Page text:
Here also was Abby — who has been known to hear songs playing in the background at Kroger and cry — as chipper as could be.

She and her grin that is as perfectly curved as the bottom of a full moon prompted one Twilight Mom to declare, “I love seeing her smile!”

Abby and her ebony eyebrows that look regal enough to get her into a royal wedding without a ticket had other women going up to her saying, “Remember us little people,” asking, “Can I touch you?” and “What’s Booboo like?”

Abby answered that last one with a sigh: “Uh-may-zing.”

Abby, whose mother once advised her not to let anyone “make you feel bad just because your life is different than theirs. Different is not a bad thing. God made you special and don’t you ever forget it,” seemed to have taken her mother’s words to heart.

The walk began and with Booboo matching her strides, Abby led the way. They did two laps and looked like old pals out for a stroll.

Abby, in green shorts to match the “Team Booboo” sequins on her shirt, wouldn’t remember much about what all they said to one another. It was mostly teenager talk about school, about the inflatable slide they passed on the back stretch.

But not all of it was chitchat.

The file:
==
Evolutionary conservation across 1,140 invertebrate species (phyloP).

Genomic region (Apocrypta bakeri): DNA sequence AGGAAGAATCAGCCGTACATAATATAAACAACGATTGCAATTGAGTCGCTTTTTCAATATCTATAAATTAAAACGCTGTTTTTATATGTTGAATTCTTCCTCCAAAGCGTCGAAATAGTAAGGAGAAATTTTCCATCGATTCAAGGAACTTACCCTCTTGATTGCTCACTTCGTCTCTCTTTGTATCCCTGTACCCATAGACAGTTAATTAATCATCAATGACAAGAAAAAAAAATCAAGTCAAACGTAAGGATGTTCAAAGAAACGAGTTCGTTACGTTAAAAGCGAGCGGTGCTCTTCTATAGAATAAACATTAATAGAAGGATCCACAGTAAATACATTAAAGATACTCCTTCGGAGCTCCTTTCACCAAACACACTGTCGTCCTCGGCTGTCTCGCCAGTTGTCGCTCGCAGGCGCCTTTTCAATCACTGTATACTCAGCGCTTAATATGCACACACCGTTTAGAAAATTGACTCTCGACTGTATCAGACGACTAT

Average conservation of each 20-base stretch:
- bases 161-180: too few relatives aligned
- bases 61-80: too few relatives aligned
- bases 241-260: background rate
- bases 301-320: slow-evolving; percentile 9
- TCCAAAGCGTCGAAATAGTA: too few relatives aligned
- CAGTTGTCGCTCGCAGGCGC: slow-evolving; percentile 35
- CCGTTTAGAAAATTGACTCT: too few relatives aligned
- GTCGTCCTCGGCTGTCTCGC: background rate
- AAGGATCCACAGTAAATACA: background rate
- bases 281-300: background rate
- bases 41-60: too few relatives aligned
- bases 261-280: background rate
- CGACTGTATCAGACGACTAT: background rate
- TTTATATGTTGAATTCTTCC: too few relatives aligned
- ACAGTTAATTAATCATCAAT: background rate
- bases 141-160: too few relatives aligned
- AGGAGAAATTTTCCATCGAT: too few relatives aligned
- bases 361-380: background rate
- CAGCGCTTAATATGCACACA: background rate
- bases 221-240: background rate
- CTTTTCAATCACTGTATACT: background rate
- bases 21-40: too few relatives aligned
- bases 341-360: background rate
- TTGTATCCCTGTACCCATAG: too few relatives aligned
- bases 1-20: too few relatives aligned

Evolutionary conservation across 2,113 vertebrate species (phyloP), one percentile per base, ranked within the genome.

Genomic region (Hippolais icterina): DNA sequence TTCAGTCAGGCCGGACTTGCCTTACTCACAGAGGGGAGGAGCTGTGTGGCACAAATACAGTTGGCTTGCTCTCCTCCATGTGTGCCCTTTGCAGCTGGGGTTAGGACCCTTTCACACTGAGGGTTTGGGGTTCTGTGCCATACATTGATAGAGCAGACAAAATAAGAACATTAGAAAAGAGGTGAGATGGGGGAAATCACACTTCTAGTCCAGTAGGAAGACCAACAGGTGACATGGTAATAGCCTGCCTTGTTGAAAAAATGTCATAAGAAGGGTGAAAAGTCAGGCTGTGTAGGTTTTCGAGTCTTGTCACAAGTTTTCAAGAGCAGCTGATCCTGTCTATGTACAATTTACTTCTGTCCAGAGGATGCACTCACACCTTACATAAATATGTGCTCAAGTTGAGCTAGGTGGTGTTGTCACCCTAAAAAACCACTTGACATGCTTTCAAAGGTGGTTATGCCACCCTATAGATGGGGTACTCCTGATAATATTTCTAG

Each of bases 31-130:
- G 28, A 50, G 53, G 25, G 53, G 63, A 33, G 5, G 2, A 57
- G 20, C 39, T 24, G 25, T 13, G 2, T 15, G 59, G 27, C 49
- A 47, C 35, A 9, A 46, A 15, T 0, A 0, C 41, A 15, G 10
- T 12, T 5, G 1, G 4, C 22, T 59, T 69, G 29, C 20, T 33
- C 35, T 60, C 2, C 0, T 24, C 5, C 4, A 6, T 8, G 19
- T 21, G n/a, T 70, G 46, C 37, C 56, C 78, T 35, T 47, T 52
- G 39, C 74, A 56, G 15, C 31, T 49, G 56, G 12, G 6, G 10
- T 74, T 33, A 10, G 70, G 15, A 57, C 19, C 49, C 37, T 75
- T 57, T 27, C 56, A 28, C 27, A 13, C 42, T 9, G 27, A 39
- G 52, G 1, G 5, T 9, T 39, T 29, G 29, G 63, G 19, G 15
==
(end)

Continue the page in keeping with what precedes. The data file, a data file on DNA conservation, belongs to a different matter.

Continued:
One thing stuck with Abby.

Something Booboo said.

“You know,” he told her, having seen the way her folks embraced her, “you’re really lucky to be you.”


* * *

While Abby and Booboo circled the track, those close to Abby weren’t the only ones watching.

Nils Stewart Sr., a few paces behind, teared up as he tagged along.

“I was real proud,” he said later.

Stewart, a 6-foot-4, 290-pound former pro wrestler and movie-stunt specialist who appeared in the 2001 incarnation of “Planet of the Apes,” is Booboo’s father.

Stewart pegged Abby as a fun-loving kid, “a regular girl.”

He said he couldn’t fathom how he or his children would cope with the hard knocks that Abby knows. It would not be a reach to assume that a lot of other people on hand, at some point during the day, pondered that very thing.